Finally, a quasi-linear initial value simulation code, MARS-Q, has been developed and validated against experiments in MAST and DIII-D. The code is capable of simulating the plasma momentum and particle transport due to 3-D fields. Applying MARS-Q to the ITER Q=10 DT plasma does not find substantial plasma core flow damping nor density pumpout, assuming the above optimal coil phasing for ELM control at 90 kAt coil current. This result indicates that mode locking will most likely not be an issue during ELM control in ITER, by applying higher-$n$ (e.g. $n$=3) RMP fields. The modeling results for ITER will be stored in the IMAS database.

In summary, this work reports the following new results. The $q_{95}$ value and the pedestal plasma toroidal flow are identified as the key factors affecting plasma response and thus ELM control in various ITER scenarios. The optimal n=3 coil phasing of (200$^{\rm o}$,140$^{\rm o}$) is robust for four ITER scenarios with similar $q_{95}$~3.1, but not for the 7.5MA/5.3T/$q_{95}$=6.2 plasma. The large size equatorial row coils in ITER produce a strong core-edge coupling, which is mitigated by the off-midplane rows. One key recommendation is that three rows are essential to ensure flexibility and robustness of ELM control in ITER. Quasi-linear initial value simulations show that the n=3 RMP field, optimized for ELM control, does not result in substantial plasma core flow damping in ITER Q=10 DT scenario. The modeling results, to be stored in ITER IMAS database, have direct impact on the ELM control planning in various ITER scenarios.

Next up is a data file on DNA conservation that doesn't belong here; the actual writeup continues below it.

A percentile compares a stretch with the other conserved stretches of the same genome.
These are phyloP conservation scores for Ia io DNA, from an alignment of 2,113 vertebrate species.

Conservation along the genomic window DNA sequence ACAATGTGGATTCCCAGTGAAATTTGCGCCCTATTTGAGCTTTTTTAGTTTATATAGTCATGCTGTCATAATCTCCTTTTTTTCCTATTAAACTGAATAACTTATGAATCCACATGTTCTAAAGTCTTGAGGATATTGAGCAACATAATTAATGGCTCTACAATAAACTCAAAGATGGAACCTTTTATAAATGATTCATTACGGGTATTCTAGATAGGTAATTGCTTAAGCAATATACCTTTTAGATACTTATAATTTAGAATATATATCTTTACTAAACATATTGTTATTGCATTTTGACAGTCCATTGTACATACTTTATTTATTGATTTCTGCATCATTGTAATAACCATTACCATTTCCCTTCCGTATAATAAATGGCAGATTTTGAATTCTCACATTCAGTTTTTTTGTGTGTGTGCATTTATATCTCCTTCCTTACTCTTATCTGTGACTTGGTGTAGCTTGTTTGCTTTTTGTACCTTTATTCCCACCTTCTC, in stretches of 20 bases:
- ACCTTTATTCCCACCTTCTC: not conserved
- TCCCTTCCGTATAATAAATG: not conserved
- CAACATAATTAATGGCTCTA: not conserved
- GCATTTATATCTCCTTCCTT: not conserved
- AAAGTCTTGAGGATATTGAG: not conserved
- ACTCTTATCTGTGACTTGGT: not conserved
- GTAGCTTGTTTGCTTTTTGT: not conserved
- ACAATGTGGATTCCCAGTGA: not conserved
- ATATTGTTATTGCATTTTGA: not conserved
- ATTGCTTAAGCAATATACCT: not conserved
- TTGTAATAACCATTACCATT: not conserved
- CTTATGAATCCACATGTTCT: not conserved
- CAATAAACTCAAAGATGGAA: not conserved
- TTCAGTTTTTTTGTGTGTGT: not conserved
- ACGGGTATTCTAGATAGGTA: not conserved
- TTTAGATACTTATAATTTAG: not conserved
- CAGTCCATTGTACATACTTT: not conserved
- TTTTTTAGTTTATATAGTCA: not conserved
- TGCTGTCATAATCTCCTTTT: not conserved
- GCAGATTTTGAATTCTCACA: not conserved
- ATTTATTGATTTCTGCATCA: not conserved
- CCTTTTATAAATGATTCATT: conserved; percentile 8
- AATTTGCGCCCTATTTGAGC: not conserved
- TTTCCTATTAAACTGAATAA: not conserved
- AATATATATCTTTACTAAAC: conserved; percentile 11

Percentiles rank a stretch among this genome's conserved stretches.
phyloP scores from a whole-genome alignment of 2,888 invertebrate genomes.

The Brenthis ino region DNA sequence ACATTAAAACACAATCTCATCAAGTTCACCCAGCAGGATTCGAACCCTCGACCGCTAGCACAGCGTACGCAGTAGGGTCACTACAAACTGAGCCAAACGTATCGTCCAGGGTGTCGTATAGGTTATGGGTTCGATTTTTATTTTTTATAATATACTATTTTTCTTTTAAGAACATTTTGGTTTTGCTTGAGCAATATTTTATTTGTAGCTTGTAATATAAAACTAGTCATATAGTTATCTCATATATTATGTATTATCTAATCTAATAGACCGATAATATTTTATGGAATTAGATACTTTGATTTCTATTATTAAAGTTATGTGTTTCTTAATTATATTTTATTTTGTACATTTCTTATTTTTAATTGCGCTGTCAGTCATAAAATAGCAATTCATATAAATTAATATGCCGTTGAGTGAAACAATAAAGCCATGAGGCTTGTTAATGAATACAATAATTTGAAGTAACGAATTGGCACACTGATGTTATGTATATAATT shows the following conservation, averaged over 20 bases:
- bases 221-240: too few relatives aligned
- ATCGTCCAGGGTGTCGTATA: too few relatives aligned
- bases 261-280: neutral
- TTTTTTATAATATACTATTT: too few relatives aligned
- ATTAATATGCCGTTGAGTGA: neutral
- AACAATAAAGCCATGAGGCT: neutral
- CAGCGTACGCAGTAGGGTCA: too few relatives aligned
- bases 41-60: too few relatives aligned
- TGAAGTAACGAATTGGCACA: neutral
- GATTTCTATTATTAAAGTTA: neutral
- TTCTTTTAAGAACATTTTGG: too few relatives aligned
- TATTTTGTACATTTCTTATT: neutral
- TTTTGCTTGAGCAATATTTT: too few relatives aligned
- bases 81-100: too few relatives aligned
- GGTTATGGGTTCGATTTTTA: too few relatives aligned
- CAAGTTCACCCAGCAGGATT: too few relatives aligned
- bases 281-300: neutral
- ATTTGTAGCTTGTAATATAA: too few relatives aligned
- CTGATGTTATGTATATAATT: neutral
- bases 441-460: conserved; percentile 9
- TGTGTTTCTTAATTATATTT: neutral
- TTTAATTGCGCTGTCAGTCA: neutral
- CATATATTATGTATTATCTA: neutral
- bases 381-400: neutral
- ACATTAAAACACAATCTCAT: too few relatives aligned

The work was supported by ITER Contract IO/19/CT/4300001841 and US DoE Office of Science under Contract DE-FG02-95ER54309, DEFC02-04ER54698 and DE-SC0018992. $^1$Loarte A. et al, 2014 Nucl. Fusion 54 033007. $^2$Evans T. et al 2004 Phys. Rev. Lett. 92 235003. $^3$Liu Y.Q. et al, 2011 Nucl. Fusion 51 083002. $^4$Li L. et al, 2020 Nucl. Fusion 60 016013. $^5$Li L. et al, 2019 Nucl. Fusion 59 096038.

Country or International Organization | United States |
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Affiliation | General Atomics |